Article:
Wales has plenty of alluring charm, with its mountains, valleys, castles, beaches and Celtic culture, but it has another string to its bow, something not often found in the UK, but one that has an other-worldly mystique to it.
It’s a phenomenon that has been pulling in the punters to Anglesey (as well as the West Wales coast), but looks more like the sort of thing you’d find in an elven kingdom or fantasy movie.
If you head down to Penmon Point, you’ll find the waters lapping the shore turning a magical, sparkling blue colour and it’s not pixie dust or a UFO beneath the surface, but bioluminescent plankton.
Usually restricted to tropical destinations like Thailand and Jamaica, it is one of the most astonishing sights in nature
Light is dispersed from the plankton when they are agitated, for example by waves. Swimmers and paddlers can also create displays of what some people call “pixie dust” in the water.
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Coastal bioluminescence appears during the summer months in Wales and searching out the displays is becoming increasingly common, but you’ll need to be patient and strike it a little lucky.
Photographers who gathered at Penmon Point, on the easternmost tip of Anglesey, were rewarded for some late-night perseverance with stunning images of the eerie phenomenon.
Adam Thomas, Adam Jones and Rhys Caligari were on day three of their nightly vigils when the “sparkles” made an appearance. When they shared the resulting images, awed social media users described them as “magical”.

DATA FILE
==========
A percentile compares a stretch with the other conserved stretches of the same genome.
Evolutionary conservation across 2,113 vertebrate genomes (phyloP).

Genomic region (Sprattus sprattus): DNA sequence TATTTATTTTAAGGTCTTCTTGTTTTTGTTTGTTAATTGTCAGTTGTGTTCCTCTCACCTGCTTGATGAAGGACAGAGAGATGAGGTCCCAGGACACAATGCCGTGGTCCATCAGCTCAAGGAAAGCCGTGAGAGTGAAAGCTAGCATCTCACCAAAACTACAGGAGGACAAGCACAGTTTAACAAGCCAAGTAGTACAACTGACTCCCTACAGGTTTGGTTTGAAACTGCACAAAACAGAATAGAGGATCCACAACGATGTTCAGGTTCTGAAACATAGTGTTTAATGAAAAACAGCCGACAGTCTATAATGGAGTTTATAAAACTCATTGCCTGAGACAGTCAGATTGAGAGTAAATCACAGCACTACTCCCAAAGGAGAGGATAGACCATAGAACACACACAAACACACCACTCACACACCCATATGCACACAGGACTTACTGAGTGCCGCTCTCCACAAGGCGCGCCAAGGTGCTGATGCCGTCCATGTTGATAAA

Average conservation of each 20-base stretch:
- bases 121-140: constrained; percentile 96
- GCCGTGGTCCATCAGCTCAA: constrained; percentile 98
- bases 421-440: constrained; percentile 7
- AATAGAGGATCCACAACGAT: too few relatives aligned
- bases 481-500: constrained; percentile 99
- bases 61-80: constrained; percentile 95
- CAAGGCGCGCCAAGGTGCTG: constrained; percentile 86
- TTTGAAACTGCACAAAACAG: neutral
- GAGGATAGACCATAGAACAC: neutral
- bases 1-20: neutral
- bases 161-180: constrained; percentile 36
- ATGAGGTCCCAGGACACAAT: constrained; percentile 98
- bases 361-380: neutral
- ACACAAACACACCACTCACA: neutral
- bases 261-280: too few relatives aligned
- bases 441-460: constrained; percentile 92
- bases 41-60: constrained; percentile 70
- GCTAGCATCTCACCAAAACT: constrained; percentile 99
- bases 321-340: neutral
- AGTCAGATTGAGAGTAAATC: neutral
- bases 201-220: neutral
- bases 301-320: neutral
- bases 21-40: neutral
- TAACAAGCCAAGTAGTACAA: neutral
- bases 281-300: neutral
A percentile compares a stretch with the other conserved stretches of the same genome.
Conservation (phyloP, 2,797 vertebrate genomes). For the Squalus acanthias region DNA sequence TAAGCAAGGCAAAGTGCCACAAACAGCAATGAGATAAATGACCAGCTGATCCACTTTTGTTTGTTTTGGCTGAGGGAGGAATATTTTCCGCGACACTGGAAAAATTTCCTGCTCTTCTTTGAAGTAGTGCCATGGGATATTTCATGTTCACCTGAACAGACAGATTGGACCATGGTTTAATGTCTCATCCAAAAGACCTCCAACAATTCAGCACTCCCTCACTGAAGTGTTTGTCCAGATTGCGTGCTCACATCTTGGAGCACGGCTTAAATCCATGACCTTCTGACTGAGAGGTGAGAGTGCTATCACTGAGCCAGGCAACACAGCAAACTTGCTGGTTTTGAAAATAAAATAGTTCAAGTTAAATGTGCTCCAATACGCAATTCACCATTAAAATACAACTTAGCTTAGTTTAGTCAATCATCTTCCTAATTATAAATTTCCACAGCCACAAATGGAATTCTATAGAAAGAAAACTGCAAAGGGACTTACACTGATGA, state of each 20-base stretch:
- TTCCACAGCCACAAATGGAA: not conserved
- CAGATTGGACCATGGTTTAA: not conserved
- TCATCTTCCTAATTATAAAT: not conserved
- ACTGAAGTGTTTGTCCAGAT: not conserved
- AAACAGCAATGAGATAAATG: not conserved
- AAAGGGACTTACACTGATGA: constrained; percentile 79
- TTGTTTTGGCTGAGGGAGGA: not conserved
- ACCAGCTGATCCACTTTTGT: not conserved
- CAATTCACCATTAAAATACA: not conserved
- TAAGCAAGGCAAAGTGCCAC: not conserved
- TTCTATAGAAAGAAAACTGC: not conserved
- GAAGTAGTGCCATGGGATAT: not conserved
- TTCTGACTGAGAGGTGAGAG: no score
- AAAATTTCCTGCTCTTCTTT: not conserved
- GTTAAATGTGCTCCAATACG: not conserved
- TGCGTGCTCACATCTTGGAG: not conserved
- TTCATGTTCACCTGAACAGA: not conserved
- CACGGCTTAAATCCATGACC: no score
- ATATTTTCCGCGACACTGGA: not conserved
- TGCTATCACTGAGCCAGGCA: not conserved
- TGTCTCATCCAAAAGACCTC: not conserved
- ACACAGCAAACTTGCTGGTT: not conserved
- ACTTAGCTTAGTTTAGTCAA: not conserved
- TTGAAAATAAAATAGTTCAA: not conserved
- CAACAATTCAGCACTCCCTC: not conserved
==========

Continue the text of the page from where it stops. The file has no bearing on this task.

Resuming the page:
Mr Jones, from Llanfairfechan, said anyone wanting to see the light displays has to be prepared for disappointment. Last year he set aside two weeks to look for them. “Nothing happened,” he told the Daily Post.
“This summer we got lucky on the third night we were out. I can see Penmon lighthouse from my garden and from there it’s a 40-minute drive. I usually set off about 11pm and stay until 1am-1.30am, or longer if there’s activity.
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“This time there is plenty of plankton, but as the seas are so calm, they are slower coming to the shore. And as the surface is so flat, there are few waves to create the luminescence. Luckily there were others on the beach who were throwing stones into the sea to disturb the plankton.”
The plankton seem to favour warm seas and clear, sunny days, with the best displays often seen on darker nights, and Penmon is renowned as one of the best places in Britain to see them.
If they are lucky, the sea glitters a neon blue like the stars in the sky – occasionally greens or even reds are seen, too.
Mr Jones and his photography friends will be returning to Penmon in search of more bioluminescent images.
“When it pays off, it’s a great relief and a joy to witness nature at its finest,” he said.
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